Out and About with Bob

Bob Lamb

Fishing is almost at a standstill in the Coulee Region now that the cold wave has arrived.
Rain, rain and more rain has pushed local rivers to near flood stage. Thank goodness rain is supposed to leave for a week or so, but now it's going to get cold.I went down to Ol' Tom's boathouse on Wednesday morning, but didn't do very well. I caught a couple of 8-inch perch, but that was about it, other than getting stung by a bee on my forehead.
Later in the day, I went to my neighborhood trout stream and caught three brookies with several more on the end of my line. However, they didn't hit hard enough to hook well.
Before I left our condo in the valley to go trout fishing, I noticed several turkeys foraging between the standing corn and alfalfa field near us. Their deep black silhouettes stood out vividly.
Squirrels remain busy caching nuts and seeds.
Opossum and raccoon are obviously on the move by the abundance of roadkills.
Until we meet, have a great day outdoors.

Jerry Davis

From Southern Wisconsin

Wildlife food sources, particularly fruits and nuts, and sometimes smaller animals, are subject to fluctuations based on weather, growing conditions, natural cycling and animal populations themselves.
Shagbark hickory nut production was grand, maybe one of the best ever in 2017. This year not so much, and in fact almost nothing in many areas.
The bitternut or yellowbud hickory exhibited a fair to good nut drop this autumn.
While gray and fox squirrels prefer shagbark nuts, sometimes they must turn to other sources or starve. The fruit husks under bitternut trees are numerous, but the nuts are gone.
One of the squirrels’ food sources this fall is this lesser nut, the bitternut. It could be comparable to humans preferring sweet corn, but if that fails, they have been known to cook up a kettle of field corn.
Snowy owls and siskins sometimes leave their normal range farther north and come here to winter in greater numbers. Snowy owls possibly come south due to overpopulation, and siskins because the northern pines failed in producing abundant seed cones.
White pines and white cedars seem to be waning, maybe even dying now in October. In reality, both of these evergreens are dropping older needles (leaves) but keeping the evergreen spirit with at least this year’s needles. But first, just like elms, the pine’s needles turn yellow, and then drop.
Fall flowers on deciduous shrubs are rare in autumn, but the witch-hazel seems to be fine with dropping leaves and then flowering throughout October and November, about the same time last year’s fruits are shooting out a few seeds.
White-tailed deer continue to change with the season. Most notable is tremendous neck swelling of bucks. This year’s buck fawns have noticeable tufts on their foreheads where tiny antlers (most call them nubbins) are hidden. A few fawns continue to nurse if the doe allows being bothered.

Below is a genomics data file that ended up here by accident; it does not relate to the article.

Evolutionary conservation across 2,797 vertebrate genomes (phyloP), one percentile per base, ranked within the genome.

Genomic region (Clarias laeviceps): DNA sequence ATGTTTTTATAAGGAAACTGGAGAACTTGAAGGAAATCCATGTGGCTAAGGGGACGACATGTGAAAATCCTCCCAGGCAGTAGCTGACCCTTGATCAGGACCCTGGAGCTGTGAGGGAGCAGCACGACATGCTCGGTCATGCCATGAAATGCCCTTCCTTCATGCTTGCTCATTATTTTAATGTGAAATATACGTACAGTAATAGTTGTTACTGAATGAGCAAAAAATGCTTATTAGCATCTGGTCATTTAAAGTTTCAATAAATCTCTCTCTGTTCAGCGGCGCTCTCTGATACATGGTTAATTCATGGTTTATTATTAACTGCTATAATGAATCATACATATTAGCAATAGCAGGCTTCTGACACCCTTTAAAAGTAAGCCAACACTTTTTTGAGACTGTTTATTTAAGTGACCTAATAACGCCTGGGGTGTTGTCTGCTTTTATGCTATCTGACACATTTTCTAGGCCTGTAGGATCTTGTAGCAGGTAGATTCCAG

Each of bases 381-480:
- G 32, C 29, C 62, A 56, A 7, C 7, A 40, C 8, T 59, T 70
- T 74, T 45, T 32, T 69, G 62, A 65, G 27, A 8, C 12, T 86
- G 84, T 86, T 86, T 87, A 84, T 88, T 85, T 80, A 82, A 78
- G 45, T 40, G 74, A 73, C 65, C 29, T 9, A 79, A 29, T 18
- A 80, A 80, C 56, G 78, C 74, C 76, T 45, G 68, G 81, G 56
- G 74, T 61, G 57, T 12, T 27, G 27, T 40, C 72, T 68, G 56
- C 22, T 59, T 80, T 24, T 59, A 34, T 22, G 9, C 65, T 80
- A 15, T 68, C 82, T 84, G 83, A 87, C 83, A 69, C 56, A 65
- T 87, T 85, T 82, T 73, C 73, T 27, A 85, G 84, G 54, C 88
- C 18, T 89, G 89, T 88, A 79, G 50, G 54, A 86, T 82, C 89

Combined and standing soybean fields continue to be the place for dining deer, with alfalfa and standing corn running close seconds.  Most apples and white oak acorns have dropped.
Deer seasons continue and numbers are piling up on the DNR’s Web site. Last week’s entry gave a total of 11,188 deer registered by archers and crossbowers.
County totals jumped, too. Sampling across the state listed 117 for Dane County, 216 in Portage, 121 in La Crosse, 65 in Lafayette; and 67 in Green. Registrations for the two-day youth hunt last weekend will be posted soon, as will totals for the nine-day Deer Hunt for Hunters with Disabilities, which closes Oct. 14.
Waterfowlers would likely prefer more normal autumn conditions, but the seasons continue with the reopening of the Southern Zone Oct. 13, continuous hunting in the Northern Zone until Nov. 27, and reopening of the Mississippi Zone Oct. 13, and then closing Dec. 4.     Ginseng sales are brisk in southwest Wisconsin.  
Grouse hunters are finding a few birds, but nothing to call home about. Looking up, however, the fall color was peaking last weekend in the far north and continues to show well coming south.     Wisconsin’s state parks call to hikers, campers, photographers and ride-through bikers and pickup truckers. Wisconsin recognized a couple from Illinois, Pat and Jerry Cornelius, ages 73, as outstanding park volunteers this year. They have spent the summer months helping make Governor Dodge State Park in Iowa County presentable the last nine years. Autumn can be a short season, and leaf seeking and peeking even shorter. Any day is the perfect time to enjoy parks and country sides.

Contact Jerry Davis, a freelance writer, at This email address is being protected from spambots. You need JavaScript enabled to view it. or 608-924-1112

Chad Knapmiller

Schafer's River Rentals

The weather continues to be the biggest factor in what is affecting the bite.
I can't even give an accurate report with the temps swinging from 60's to 40's. The rain we have gotten has reduced water clarity in parts of Lake Onalaska, and it remains to be seen if the high water coming down the river will dirty the lake or not.
With the crest in La Crosse expected to be around 11.2, fishing should remain good, I think water clarity will be the biggest variable.